Review – Little Black Book

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LITTLE BLACK BOOK is not a major departure from the rom-com norm, however, it certainly doesn’t end up where the sugary genre convention says it should. It uses the 007 approach to dating – why be honest with your boyfriend when you can trick and spy on him?

Brittany Murphy plays Stacy Holt, who narrates the movie in an overly cute voice, and is currently seeing Derek (Ron Livingston). He is a recruiter for a New Jersey hockey team, 10 years Stacy’s senior, dated a lot of women and won’t discuss his romantic past with his current girl.

The film begins with Stacy’s dreams of a big-time career in television. They become one step closer to being fulfilled when she lands a job as an associate producer for the show Kippie Kann. Kathy Bates plays Kippie, the talk show host of the fading talk show of the same name. The show is on the brink of being cancelled (the ratings are falling) and it is shamelessly seeking sensationalism with topics like, Grandma’s a Hooker, So Handle It! Young Stacy suggests a show about the little black book of the person you’re dating, which may contain evidence that you’re being cheated on.

When Derek goes on a business trip, Stacy is egged on by her colleague Barb (Holly Hunter) into going through his little black book – the Palm Pilot he accidentally left behind. There, Stacy discovers the identity of several of his ex-girlfriends, along with evidence that he remains in close touch with one in particular.

The recently jilted Barb persuades Stacy to interview three of them by pretending to consider them as guests for the upcoming show. Stacy then turns into an undercover agent, an espionage specialist in the war between the sexes. Instead of just sitting Derek down and discussing the situation with him, Stacy decides to investigate three women from the Palm.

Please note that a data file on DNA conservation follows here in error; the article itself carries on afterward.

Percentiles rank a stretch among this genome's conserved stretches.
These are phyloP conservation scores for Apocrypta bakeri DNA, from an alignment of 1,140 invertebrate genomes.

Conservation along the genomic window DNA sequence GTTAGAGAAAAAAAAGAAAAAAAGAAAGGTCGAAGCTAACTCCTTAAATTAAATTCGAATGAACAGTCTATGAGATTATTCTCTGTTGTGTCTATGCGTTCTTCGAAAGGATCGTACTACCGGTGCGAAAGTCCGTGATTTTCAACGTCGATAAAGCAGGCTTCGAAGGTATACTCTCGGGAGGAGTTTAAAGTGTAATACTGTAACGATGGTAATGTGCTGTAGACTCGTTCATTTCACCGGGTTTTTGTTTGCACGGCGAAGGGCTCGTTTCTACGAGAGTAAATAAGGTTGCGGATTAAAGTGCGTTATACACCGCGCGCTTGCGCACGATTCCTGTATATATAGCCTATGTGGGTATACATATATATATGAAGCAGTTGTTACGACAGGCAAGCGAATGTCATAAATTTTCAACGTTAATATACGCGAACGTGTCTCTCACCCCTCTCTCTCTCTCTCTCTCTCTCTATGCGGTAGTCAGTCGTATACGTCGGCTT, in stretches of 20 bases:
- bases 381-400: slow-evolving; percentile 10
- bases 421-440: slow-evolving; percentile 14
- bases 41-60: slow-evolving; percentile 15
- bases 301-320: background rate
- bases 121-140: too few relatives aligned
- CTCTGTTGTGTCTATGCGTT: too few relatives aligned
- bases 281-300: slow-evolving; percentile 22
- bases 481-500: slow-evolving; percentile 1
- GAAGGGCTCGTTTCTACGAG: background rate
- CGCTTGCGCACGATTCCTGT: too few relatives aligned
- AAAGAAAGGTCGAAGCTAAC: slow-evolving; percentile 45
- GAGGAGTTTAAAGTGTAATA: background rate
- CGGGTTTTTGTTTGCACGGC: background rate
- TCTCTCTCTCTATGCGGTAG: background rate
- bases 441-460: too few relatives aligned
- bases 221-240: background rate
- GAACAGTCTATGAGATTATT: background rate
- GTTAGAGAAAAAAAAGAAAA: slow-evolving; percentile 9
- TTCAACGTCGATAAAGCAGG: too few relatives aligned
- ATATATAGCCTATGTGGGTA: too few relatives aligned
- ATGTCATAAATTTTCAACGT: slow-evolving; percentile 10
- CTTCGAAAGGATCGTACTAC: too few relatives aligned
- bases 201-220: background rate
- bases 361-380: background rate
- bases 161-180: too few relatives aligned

Pretty soon she’s dug herself into a deep moral abyss, using her job as a front for interviewing and, sometimes, befriending a nightmare parade of intimidating ex-lovers. There’s Lulu (Josie Maran), a sexually insatiable, bulimic supermodel, Rachel (Rashida Jones) a gynaecologist who Stacy thought was a podiatrist when she made an appointment pretending to have warts, and Joyce (Julianne Nicholson) a rising chef, the perfect girl-next-door who still holds a torch for Derek. This new knowledge shocks Stacy. Joyce is seeing him regularly as a friend and, in fact, is much more attractive, capable and emotionally honest than Murphy’s whiny, self-centred Stacy, who believes he may trade her in for Joyce.

This twinkly but ironically tart comedy of consequences is entertaining for those times when you don’t want to have to think too hard about what you’re watching. Murphy’s twinkle-eyed charm and Hunter’s unaffected genius combine well in this weightless but canny comedy. Their personalities aren’t dependent on stereotypical plot devices and the snappy, spontaneous dialogue fits well with the organic, flowing story line.

* * * It’s a cute, chirpy comedy. And remember – don’t leave your little black book lying around, you never know who may find it!